By Nick Pereira, MSc. Sports and Exercise Physiotherapy Candidate, University of Cape Town. Division of Physiotherapy & Exercise Science and Sports Medicine Division, Sport Science Institute of South Africa.
Diabetes type 2 (DM 2) is a non-communicable lifestyle disease which affects more than 422 million people worldwide (Seib et al., 2018). The global prevalence is 8.3% and is expected to rise to 10.1% by 2030 (Namadian, Presseau, Watson, Bond, & Sniehotta, 2016). Diabetes is a chronic metabolic condition, characterized by elevated blood glucose levels. DM 2 results from the body’s ineffective production, or use of insulin which is a mechanism by which blood glucose levels become elevated. If the blood glucose remains chronically high and uncontrolled, a state of hyperglycemia occurs which can have detrimental long term effects for the heart, blood vessels, eyes and nerves (Namadian et al., 2016). There are modifiable and non-modifiable risk factors for DM 2 with known genetic predispositions being affected by obesity, smoking, physical inactivity and poor dietary choices (Sbroma Tomaro et al., 2017). The term “Exercise Resistance” is another genetic contributor to the condition of DM 2. It has been described in the literature as the lack of clinical improvement in DM 2 patients after exercise intervention, due to inefficient cellular oxidative capacity, and mitochondrial content (Dutton, Provost, Tan, & Smith, 2008). It is evident that there is a genetic predisposition to the disease, as well as a genetically predetermined response to potential treatment. These examples highlight the complexity of considerations for clinicians when treating individuals with this non-communicable disease.
There are numerous comorbidities associated with DM 2 which have varying severity including: cardiovascular disease, kidney and nerve damage, amputation due to diabetic neuropathy and premature death (“Exercise and type 2 diabetes: American College of Sports Medicine and the American Diabetes Association: Joint Position Statement,” 2010). The economic burden of DM 2 is estimated to be $1.3 Trillion USD in 2015 and has been ranked in the top four non-communicable diseases to be addressed by the World Health Organization’s (WHO) global action plan for the prevention and control of non-communicable diseases (NCD) (Seib et al., 2018).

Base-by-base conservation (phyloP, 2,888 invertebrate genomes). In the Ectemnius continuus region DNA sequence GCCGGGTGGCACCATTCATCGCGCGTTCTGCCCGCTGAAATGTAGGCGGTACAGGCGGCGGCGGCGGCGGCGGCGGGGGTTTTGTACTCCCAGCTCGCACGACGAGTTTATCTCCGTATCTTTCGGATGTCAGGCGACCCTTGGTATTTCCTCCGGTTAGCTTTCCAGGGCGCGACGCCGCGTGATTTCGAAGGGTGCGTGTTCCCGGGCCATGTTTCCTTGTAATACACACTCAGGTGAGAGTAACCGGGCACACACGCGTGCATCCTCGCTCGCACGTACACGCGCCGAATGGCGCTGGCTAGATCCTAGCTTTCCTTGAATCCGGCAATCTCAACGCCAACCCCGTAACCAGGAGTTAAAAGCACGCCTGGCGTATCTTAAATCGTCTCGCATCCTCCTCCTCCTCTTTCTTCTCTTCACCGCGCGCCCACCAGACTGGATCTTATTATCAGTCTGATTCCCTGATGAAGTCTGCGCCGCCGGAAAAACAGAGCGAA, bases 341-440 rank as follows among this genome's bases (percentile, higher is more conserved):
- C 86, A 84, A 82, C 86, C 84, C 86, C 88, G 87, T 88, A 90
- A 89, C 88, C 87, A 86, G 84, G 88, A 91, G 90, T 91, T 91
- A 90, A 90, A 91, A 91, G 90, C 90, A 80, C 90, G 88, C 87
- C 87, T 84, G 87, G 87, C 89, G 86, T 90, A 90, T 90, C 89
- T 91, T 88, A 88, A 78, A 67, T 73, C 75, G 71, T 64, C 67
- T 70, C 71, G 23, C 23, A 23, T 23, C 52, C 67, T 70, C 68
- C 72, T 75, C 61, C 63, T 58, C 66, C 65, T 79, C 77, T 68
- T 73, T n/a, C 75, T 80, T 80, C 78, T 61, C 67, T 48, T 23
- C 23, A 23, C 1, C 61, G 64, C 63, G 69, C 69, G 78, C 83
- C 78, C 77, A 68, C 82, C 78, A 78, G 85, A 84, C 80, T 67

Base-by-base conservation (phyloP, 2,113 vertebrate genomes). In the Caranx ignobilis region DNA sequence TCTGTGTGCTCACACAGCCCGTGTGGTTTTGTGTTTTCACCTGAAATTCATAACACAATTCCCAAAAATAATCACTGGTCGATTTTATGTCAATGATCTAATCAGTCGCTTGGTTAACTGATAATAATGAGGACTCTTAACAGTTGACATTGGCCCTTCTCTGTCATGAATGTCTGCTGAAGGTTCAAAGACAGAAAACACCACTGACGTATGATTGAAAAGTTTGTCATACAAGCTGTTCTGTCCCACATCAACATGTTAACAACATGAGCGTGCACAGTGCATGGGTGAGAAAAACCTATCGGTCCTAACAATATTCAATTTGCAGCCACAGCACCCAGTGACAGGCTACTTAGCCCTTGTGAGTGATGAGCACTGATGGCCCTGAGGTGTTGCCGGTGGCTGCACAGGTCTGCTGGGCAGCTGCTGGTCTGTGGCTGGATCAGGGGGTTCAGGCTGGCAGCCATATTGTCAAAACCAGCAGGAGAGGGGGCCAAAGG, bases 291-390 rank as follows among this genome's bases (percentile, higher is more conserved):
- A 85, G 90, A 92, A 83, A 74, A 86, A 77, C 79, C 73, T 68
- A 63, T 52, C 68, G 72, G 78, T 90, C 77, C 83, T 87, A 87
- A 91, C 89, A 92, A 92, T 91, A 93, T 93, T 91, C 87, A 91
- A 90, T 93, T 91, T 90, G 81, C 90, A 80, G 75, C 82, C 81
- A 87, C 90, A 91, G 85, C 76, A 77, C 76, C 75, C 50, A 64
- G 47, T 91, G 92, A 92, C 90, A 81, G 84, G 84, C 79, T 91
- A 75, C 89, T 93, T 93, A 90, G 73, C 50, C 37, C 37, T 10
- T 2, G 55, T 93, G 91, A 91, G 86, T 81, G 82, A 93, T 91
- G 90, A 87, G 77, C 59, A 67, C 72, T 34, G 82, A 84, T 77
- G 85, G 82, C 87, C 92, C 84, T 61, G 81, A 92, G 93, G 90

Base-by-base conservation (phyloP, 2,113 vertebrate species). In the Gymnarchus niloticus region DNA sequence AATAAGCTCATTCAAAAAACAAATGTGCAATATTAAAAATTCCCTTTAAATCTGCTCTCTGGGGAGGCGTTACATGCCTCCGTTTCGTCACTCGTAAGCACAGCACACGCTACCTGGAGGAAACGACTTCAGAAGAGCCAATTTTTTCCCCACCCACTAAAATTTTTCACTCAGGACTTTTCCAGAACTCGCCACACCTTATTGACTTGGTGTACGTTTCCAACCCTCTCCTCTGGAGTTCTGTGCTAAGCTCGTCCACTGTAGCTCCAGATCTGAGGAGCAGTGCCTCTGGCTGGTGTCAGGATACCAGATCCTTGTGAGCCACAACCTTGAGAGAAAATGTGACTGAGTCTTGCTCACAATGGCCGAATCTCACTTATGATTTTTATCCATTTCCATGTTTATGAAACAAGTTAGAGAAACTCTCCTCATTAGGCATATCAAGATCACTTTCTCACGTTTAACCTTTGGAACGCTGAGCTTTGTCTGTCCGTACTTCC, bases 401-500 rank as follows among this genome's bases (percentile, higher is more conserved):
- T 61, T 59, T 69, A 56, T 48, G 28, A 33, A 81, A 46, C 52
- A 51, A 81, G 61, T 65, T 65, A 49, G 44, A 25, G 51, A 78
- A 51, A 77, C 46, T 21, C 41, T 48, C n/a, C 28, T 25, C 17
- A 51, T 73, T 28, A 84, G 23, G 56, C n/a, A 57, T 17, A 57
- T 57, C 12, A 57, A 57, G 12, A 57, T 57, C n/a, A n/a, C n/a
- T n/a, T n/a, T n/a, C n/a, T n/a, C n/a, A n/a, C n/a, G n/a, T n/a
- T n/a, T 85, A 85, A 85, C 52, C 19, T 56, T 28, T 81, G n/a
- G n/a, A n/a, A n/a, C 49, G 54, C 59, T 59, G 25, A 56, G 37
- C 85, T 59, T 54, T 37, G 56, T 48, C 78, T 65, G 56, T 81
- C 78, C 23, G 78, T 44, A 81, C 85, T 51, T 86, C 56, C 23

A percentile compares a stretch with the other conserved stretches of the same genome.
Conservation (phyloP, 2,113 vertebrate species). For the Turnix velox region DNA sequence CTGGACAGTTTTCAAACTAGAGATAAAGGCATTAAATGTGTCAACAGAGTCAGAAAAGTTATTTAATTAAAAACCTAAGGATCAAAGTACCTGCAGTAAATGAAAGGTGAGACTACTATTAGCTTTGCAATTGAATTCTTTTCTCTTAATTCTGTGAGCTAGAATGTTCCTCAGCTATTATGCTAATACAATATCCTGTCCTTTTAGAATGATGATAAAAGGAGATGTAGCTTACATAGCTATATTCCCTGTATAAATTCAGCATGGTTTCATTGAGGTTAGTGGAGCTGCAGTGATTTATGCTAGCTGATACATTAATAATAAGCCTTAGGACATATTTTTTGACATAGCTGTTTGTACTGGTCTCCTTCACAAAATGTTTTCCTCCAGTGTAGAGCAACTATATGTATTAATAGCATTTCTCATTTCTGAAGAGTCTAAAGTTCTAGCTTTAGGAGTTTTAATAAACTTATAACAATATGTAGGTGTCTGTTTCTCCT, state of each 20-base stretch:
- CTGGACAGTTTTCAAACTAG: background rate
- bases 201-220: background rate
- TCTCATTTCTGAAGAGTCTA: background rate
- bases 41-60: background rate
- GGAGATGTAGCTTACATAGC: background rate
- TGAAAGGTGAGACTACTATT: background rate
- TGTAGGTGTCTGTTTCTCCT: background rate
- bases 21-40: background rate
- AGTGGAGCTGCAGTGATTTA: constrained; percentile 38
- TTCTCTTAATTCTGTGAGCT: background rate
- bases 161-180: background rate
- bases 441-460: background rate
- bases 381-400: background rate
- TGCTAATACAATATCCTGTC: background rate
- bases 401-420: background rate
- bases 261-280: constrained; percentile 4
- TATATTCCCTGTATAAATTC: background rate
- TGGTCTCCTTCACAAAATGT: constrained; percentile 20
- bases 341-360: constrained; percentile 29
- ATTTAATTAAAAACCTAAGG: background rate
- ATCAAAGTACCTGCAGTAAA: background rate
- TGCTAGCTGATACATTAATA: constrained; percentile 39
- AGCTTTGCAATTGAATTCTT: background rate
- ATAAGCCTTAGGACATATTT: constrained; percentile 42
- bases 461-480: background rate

The diagnosis of DM 2 is recommended by the American Diabetes association with the following four clinical markers: Gylcated Hemaglobin; Fasting plasma glucose; 2-h plasma glucose; and the classic symptoms of polyuria, polydipsia and unexplained weight loss (“Exercise and type 2 diabetes: American College of Sports Medicine and the American Diabetes Association: Joint Position Statement,” 2010). Many of the studies reviewed in this paper refer to glycated hemoglobin as a direct clinical marker for measuring response to various exercise modes due to its relationship to long term glucose control. Other clinical markers noted in the literature, although sometimes indirect include: Maximum oxygen capacity (VO2 Max), abdominal fat, lean muscle mass, body mass index and fasting insulin levels (Seib et al., 2018).
There is large evidence to show that the burden this lifestyle disease carries is immense. There is growing emphasis on treating chronic diseases early to avoid associated sequalae (Reed & Pipe, 2016). Exercise prescription coupled with lifestyle interventions, behavior modification, education and have been shown to manage this disease in the individual (Seib et al., 2018). However, prescriptions and educational mediums that show the greatest improvements have not been agreed on unanimously (“Exercise and type 2 diabetes: American College of Sports Medicine and the American Diabetes Association: Joint Position Statement,” 2010). Treating DM2 is a multifaceted approach and requires structured physical activity, education, medication, self-efficacy and exercise prescription – this paper will explore current considerations relating to exercise prescription in the management of DM 2.